Record Display for the EPA National Library Catalog


Main Title The uncertainty associated with selected environmental transport models /
Author Little, C. A.,
Other Authors
Author Title of a Work
Miller, C.W.,
Publisher Oak Ridge National Laboratory,
Year Published 1979
Report Number ORNL-5528
OCLC Number 958426256
Subjects Pollution--Mathematical models ; Radiation--Physiological effect ; Environmental testing
Internet Access
Description Access URL
Library Call Number Additional Info Location Last
ESBD  E1.2 ORNL 5528 CPHEA/PESD Library/Corvallis,OR 09/21/2016 DISPERSAL
Collation ix, 56 pages : illustrations ; 28 cm
"ORNL-5528." "Dist. Categories UC-11, UC-41, UC-79p." "Health and Safety Research Division." "Date published: November 1979." "Operated by Union Carbide Corporation for the United States Department of Energy." Includes bibliographical references (pages 42-47). Sponsored by the U.S. Department of Energy Contract Number: W-7405-ENG-26
Contents Notes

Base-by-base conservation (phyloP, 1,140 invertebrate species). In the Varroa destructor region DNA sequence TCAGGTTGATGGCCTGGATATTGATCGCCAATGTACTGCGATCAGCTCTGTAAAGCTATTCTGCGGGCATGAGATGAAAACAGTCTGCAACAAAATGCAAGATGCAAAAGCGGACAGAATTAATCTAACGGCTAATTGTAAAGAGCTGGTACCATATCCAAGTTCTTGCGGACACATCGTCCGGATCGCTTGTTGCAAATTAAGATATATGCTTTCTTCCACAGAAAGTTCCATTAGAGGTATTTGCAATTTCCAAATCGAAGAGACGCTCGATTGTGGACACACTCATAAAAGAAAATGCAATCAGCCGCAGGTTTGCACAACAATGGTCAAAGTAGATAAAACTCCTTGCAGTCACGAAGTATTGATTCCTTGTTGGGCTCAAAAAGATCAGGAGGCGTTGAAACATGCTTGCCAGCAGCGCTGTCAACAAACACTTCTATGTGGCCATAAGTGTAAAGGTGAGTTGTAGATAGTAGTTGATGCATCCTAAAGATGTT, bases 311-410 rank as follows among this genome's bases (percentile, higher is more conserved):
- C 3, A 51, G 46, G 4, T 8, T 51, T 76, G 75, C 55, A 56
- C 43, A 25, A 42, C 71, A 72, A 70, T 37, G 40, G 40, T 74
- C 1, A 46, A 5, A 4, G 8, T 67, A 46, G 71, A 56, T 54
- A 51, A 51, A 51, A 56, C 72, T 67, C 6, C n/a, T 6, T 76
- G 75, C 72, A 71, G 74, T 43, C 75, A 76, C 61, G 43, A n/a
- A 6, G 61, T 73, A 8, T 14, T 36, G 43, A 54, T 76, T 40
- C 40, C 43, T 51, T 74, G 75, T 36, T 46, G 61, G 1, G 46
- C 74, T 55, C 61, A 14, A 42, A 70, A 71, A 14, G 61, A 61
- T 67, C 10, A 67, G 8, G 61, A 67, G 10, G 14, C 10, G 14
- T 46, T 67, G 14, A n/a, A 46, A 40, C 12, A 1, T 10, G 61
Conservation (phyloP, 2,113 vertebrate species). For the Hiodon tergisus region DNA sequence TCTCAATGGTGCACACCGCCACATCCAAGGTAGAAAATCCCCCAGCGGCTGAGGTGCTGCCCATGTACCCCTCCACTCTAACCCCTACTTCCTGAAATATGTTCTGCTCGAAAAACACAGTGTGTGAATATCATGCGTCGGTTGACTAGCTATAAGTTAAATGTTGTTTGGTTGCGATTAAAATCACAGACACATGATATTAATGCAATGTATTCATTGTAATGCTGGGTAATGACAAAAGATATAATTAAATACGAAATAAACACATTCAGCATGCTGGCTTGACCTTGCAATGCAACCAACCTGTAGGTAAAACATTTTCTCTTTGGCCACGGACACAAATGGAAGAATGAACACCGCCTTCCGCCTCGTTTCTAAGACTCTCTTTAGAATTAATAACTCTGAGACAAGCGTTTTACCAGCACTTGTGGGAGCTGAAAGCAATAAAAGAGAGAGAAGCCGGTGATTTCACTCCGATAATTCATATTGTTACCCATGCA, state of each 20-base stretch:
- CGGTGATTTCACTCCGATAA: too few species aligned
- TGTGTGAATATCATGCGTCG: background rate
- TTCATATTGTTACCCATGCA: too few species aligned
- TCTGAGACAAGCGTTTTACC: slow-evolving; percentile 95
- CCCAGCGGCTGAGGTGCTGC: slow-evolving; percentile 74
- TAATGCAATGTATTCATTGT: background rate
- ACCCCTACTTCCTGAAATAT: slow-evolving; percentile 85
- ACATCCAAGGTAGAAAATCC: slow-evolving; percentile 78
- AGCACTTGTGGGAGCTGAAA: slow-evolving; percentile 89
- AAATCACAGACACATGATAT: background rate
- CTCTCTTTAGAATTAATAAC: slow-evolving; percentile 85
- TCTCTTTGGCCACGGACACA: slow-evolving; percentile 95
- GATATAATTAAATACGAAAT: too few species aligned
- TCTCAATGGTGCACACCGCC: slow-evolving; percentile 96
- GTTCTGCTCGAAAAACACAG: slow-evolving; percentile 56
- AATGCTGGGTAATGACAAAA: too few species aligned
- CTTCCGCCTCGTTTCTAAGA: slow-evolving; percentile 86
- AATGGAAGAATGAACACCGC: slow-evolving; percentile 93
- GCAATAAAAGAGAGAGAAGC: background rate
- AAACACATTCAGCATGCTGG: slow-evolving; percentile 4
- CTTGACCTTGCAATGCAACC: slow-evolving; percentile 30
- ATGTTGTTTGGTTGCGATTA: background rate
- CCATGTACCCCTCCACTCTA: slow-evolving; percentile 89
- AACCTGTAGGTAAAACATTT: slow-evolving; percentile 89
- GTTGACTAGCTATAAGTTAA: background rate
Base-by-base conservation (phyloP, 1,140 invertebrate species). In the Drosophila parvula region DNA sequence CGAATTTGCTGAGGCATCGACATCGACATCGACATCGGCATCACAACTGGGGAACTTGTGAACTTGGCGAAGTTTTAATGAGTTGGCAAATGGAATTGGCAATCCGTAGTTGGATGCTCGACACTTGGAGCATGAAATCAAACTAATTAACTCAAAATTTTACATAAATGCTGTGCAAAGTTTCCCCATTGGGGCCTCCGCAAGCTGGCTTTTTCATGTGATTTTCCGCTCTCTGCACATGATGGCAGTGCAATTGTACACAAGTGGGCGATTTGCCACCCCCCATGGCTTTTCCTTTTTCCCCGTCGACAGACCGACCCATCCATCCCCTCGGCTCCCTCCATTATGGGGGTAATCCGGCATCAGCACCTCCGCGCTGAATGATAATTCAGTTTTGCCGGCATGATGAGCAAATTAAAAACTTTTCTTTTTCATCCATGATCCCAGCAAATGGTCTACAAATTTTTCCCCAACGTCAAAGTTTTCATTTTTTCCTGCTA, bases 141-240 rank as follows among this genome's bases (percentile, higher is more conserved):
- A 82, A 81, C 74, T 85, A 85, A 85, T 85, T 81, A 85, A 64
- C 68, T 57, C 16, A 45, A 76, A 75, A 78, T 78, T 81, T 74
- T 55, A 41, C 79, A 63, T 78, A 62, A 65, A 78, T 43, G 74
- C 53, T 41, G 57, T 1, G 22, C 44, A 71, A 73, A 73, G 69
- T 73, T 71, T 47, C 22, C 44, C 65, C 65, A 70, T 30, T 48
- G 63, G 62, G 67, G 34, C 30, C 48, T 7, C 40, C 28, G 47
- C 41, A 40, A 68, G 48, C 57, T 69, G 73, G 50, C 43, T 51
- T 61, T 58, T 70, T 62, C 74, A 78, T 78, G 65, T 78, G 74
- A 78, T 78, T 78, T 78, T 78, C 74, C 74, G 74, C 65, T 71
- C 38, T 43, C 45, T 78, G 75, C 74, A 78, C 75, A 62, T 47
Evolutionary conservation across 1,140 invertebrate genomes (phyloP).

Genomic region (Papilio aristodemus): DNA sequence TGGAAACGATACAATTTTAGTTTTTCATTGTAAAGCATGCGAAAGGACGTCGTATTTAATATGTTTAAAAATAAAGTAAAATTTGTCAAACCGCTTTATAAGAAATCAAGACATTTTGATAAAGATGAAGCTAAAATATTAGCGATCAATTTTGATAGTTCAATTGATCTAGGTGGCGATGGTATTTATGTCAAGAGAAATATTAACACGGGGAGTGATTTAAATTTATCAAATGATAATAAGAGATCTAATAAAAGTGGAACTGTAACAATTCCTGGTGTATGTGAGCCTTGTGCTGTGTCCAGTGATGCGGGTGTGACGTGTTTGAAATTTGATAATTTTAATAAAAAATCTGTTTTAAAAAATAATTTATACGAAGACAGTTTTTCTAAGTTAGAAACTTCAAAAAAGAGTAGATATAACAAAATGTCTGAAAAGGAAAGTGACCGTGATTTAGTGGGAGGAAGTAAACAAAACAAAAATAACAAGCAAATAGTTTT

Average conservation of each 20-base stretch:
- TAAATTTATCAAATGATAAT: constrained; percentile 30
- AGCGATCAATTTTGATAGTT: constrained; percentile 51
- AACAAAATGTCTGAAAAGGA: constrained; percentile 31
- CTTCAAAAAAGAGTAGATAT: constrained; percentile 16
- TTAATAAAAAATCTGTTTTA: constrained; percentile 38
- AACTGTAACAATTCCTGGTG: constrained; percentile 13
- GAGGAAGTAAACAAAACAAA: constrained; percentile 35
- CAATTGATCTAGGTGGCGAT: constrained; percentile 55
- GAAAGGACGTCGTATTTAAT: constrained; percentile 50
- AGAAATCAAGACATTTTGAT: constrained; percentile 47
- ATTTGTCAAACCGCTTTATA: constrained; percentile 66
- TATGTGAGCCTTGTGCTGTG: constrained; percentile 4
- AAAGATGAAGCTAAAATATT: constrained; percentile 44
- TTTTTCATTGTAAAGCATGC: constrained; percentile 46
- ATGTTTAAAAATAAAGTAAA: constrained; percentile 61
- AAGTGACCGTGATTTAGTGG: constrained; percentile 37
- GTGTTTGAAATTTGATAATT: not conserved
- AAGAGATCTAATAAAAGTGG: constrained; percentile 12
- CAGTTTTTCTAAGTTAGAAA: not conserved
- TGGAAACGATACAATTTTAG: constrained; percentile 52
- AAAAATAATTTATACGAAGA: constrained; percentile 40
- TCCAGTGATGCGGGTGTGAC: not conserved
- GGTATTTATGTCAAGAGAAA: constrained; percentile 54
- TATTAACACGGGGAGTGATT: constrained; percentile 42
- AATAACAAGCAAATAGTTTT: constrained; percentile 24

A description is given of the capabilities of several models to predict accurately either pollutant concentrations in environmental media or radiological dose to human organs. The models are discussed in three sections: aquatic or surface water transport models, atmospheric transport models, and terrestrial and aquatic food chain models. Using data published primarily by model users, model predictions are compared to observations. This procedure is infeasible for food chain models and, therefore, the uncertainty embodied in the models input parameters, rather than the model output, is estimated. Aquatic transport models are divided into one-dimensional, longitudinal-vertical, and longitudinal-horizontal models. Several conclusions were made about the ability of the Gaussian plume atmospheric dispersion model to predict accurately downwind air concentrations from releases under several sets of conditions. It is concluded that no validation study has been conducted to test the predictions of either aquatic or terrestrial food chain models. Using the aquatic pathway from water to fish to an adult for p137sCs as an example, a 95% one-tailed confidence limit interval for the predicted exposure is calculated by examining the distributions of the input parameters. Such an interval is found to be 16 times the value of the median exposure. A similar one-tailed limit for the air-grass-cow-milk-thyroid for p131sI and infants was 5.6 times the median dose. Of the three model types discussed in this report, the aquatic transport models appear to do the best job of predicting observed concentrations. However, this conclusion is based on many fewer aquatic validation data than were availaable for atmospheric model validation. (JGB).